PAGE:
Home Brewing Methods: Aeropress

READ TIME: 3-4 minutes

The Aeropress, introduced in 2005, is a unique form of coffee brewing that allows for quick brewing of high-quality black coffee. Currently at version 8, the Aeropress is an ever-evolving piece of equipment that continues to improve over time. Throughout this blog, I’ll go through everything you’ll ever need to know about an Aeropress – plus more!

What is an Aeropress?

The Aeropress is a coffee brewing method that produces coffee similar to that of a plunger. It’s very easy to use, and pretty much everyone that uses it will ensure you that it’s the absolute best coffee brewing method out there. Put simply, you brew coffee in an Aeropress by pushing hot water through ground coffee and a filter, into your cup.



Where Does the Aeropress Originate From?

The company, Aeropress Inc., was founded in America in 1984 by Alan Adler, a retired Stanford University engineering Instructor. With research and production of the Aeropress starting in 2004 and 2005 respectively, the company has been thriving for over a decade, with the Aeropress continuously gaining more popularity as time goes on.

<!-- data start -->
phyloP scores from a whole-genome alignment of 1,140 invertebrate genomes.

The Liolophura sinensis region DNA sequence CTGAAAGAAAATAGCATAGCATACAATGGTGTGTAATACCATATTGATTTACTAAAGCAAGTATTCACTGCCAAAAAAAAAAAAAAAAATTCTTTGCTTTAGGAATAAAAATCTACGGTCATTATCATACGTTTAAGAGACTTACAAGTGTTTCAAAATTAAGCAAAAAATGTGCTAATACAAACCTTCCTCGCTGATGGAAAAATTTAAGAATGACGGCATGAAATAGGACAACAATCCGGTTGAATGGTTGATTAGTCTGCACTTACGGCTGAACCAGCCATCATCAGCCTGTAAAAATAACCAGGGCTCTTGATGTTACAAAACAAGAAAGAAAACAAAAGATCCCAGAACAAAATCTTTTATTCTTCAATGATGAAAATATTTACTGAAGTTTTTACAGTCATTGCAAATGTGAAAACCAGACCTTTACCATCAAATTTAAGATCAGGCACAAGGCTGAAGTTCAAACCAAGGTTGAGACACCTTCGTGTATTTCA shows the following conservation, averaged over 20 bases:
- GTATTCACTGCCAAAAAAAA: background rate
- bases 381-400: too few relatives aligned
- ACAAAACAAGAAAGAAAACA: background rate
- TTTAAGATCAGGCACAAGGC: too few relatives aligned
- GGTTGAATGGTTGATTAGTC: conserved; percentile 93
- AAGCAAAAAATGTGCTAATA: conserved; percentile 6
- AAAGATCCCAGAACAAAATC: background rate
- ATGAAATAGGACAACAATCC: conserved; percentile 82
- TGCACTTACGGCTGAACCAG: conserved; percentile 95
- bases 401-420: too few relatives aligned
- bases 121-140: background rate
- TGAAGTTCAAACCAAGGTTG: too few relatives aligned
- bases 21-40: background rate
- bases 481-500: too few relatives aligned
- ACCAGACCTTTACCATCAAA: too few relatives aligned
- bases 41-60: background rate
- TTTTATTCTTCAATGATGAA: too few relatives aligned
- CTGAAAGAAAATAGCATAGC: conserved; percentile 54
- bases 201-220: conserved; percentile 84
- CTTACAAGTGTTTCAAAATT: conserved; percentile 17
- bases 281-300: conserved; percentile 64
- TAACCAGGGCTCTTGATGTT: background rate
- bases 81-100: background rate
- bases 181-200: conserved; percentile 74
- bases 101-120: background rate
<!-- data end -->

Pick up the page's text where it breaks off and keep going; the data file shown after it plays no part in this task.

The best way to Brew Aeropress Coffee At Home

It’s hard to say what exactly is the “best” way to brew coffee with an Aeropress, as everyone who uses it will argue that their method is the best. Realistically, it will be a lot of experimenting until you find a way to make your perfect cup. The following method would be a good place to start –

  1. Weigh out 15 to 18 grams of your preferred coffee and grind to a texture just slightly finer than sea salt. The weight you use will depend on how strong you like your coffee – if you’re not sure, I’d recommend you start somewhere in the middle and then keep adjusting each time you make your coffee until you find your preferred weight.
  2. Insert one paper filter into the detachable cap of the Aeropress.
  3. Bring 7 oz (around 200ml) of water to a boil
  4. Use some of this water to wet your filter and cap to help the filter adhere properly to the cap, and also to pre-heat the cap.
  5. Assemble the rest your Aeropress as usual – make sure it’s dry though! Any excess moisture can ruin the seal.
  6. Place your Aeropress on a set of scales with the flared end up (the numbers on the side of your Aeropress should be upside down).
  7. Add your ground coffee through the top of the Aeropress, being careful to not spill any into the “gutter” around the edge of the device.